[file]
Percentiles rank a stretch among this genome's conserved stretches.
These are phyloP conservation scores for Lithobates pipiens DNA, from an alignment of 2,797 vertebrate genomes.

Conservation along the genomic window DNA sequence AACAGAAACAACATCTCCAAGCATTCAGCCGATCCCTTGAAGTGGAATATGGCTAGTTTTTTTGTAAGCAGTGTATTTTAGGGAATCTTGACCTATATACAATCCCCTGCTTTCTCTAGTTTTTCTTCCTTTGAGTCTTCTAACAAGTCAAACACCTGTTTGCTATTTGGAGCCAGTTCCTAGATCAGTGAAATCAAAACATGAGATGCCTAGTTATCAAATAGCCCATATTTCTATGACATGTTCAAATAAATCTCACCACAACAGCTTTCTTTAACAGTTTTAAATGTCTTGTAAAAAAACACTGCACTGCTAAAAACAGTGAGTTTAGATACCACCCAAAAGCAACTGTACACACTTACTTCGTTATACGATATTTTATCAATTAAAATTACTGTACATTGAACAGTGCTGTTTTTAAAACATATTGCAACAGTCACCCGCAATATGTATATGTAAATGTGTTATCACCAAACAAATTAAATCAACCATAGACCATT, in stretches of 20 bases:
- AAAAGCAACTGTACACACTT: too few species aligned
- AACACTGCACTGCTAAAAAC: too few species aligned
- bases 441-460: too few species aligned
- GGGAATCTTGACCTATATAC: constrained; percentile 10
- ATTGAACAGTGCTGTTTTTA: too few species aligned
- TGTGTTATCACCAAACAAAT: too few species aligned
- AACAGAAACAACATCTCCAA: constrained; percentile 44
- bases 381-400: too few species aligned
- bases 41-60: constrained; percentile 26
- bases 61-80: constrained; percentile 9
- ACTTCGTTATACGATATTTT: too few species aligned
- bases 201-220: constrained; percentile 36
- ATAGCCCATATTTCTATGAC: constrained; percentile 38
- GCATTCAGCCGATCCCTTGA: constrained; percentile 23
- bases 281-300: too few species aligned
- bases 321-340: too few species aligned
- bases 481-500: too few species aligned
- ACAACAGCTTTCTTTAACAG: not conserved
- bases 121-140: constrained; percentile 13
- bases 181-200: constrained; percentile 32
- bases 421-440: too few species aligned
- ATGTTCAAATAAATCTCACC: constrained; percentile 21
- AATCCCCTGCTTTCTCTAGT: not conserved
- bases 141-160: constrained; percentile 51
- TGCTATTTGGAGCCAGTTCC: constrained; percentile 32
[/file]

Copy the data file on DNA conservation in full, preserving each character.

Percentiles rank a stretch among this genome's conserved stretches.
These are phyloP conservation scores for Lithobates pipiens DNA, from an alignment of 2,797 vertebrate genomes.

Conservation along the genomic window DNA sequence AACAGAAACAACATCTCCAAGCATTCAGCCGATCCCTTGAAGTGGAATATGGCTAGTTTTTTTGTAAGCAGTGTATTTTAGGGAATCTTGACCTATATACAATCCCCTGCTTTCTCTAGTTTTTCTTCCTTTGAGTCTTCTAACAAGTCAAACACCTGTTTGCTATTTGGAGCCAGTTCCTAGATCAGTGAAATCAAAACATGAGATGCCTAGTTATCAAATAGCCCATATTTCTATGACATGTTCAAATAAATCTCACCACAACAGCTTTCTTTAACAGTTTTAAATGTCTTGTAAAAAAACACTGCACTGCTAAAAACAGTGAGTTTAGATACCACCCAAAAGCAACTGTACACACTTACTTCGTTATACGATATTTTATCAATTAAAATTACTGTACATTGAACAGTGCTGTTTTTAAAACATATTGCAACAGTCACCCGCAATATGTATATGTAAATGTGTTATCACCAAACAAATTAAATCAACCATAGACCATT, in stretches of 20 bases:
- AAAAGCAACTGTACACACTT: too few species aligned
- AACACTGCACTGCTAAAAAC: too few species aligned
- bases 441-460: too few species aligned
- GGGAATCTTGACCTATATAC: constrained; percentile 10
- ATTGAACAGTGCTGTTTTTA: too few species aligned
- TGTGTTATCACCAAACAAAT: too few species aligned
- AACAGAAACAACATCTCCAA: constrained; percentile 44
- bases 381-400: too few species aligned
- bases 41-60: constrained; percentile 26
- bases 61-80: constrained; percentile 9
- ACTTCGTTATACGATATTTT: too few species aligned
- bases 201-220: constrained; percentile 36
- ATAGCCCATATTTCTATGAC: constrained; percentile 38
- GCATTCAGCCGATCCCTTGA: constrained; percentile 23
- bases 281-300: too few species aligned
- bases 321-340: too few species aligned
- bases 481-500: too few species aligned
- ACAACAGCTTTCTTTAACAG: not conserved
- bases 121-140: constrained; percentile 13
- bases 181-200: constrained; percentile 32
- bases 421-440: too few species aligned
- ATGTTCAAATAAATCTCACC: constrained; percentile 21
- AATCCCCTGCTTTCTCTAGT: not conserved
- bases 141-160: constrained; percentile 51
- TGCTATTTGGAGCCAGTTCC: constrained; percentile 32